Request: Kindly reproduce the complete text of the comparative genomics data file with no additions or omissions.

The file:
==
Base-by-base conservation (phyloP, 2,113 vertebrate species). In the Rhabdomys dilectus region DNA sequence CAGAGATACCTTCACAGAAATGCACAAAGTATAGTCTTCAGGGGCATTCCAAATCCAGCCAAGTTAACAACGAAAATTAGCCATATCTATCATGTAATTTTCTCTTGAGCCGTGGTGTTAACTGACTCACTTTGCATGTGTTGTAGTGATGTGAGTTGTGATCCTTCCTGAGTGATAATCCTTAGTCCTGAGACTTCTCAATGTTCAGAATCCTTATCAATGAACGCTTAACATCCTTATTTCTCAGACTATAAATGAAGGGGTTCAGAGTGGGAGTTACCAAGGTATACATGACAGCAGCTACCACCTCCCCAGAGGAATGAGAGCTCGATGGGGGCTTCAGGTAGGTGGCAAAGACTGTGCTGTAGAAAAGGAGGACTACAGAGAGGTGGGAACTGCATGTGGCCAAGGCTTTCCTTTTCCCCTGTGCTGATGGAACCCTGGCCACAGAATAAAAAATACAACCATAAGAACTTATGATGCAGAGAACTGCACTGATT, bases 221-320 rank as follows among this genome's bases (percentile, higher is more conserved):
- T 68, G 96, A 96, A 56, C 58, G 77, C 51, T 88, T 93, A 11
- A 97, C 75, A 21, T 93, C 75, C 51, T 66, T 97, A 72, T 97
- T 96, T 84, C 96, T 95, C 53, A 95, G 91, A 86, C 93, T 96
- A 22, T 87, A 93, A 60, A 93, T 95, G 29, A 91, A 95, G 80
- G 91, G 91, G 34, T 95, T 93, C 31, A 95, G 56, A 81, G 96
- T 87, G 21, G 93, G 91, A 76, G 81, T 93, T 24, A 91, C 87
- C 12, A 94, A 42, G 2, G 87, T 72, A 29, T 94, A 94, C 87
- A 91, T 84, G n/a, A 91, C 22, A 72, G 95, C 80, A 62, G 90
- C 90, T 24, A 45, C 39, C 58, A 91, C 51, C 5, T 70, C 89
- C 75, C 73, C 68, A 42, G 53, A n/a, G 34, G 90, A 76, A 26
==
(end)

Base-by-base conservation (phyloP, 2,113 vertebrate species). In the Rhabdomys dilectus region DNA sequence CAGAGATACCTTCACAGAAATGCACAAAGTATAGTCTTCAGGGGCATTCCAAATCCAGCCAAGTTAACAACGAAAATTAGCCATATCTATCATGTAATTTTCTCTTGAGCCGTGGTGTTAACTGACTCACTTTGCATGTGTTGTAGTGATGTGAGTTGTGATCCTTCCTGAGTGATAATCCTTAGTCCTGAGACTTCTCAATGTTCAGAATCCTTATCAATGAACGCTTAACATCCTTATTTCTCAGACTATAAATGAAGGGGTTCAGAGTGGGAGTTACCAAGGTATACATGACAGCAGCTACCACCTCCCCAGAGGAATGAGAGCTCGATGGGGGCTTCAGGTAGGTGGCAAAGACTGTGCTGTAGAAAAGGAGGACTACAGAGAGGTGGGAACTGCATGTGGCCAAGGCTTTCCTTTTCCCCTGTGCTGATGGAACCCTGGCCACAGAATAAAAAATACAACCATAAGAACTTATGATGCAGAGAACTGCACTGATT, bases 221-320 rank as follows among this genome's bases (percentile, higher is more conserved):
- T 68, G 96, A 96, A 56, C 58, G 77, C 51, T 88, T 93, A 11
- A 97, C 75, A 21, T 93, C 75, C 51, T 66, T 97, A 72, T 97
- T 96, T 84, C 96, T 95, C 53, A 95, G 91, A 86, C 93, T 96
- A 22, T 87, A 93, A 60, A 93, T 95, G 29, A 91, A 95, G 80
- G 91, G 91, G 34, T 95, T 93, C 31, A 95, G 56, A 81, G 96
- T 87, G 21, G 93, G 91, A 76, G 81, T 93, T 24, A 91, C 87
- C 12, A 94, A 42, G 2, G 87, T 72, A 29, T 94, A 94, C 87
- A 91, T 84, G n/a, A 91, C 22, A 72, G 95, C 80, A 62, G 90
- C 90, T 24, A 45, C 39, C 58, A 91, C 51, C 5, T 70, C 89
- C 75, C 73, C 68, A 42, G 53, A n/a, G 34, G 90, A 76, A 26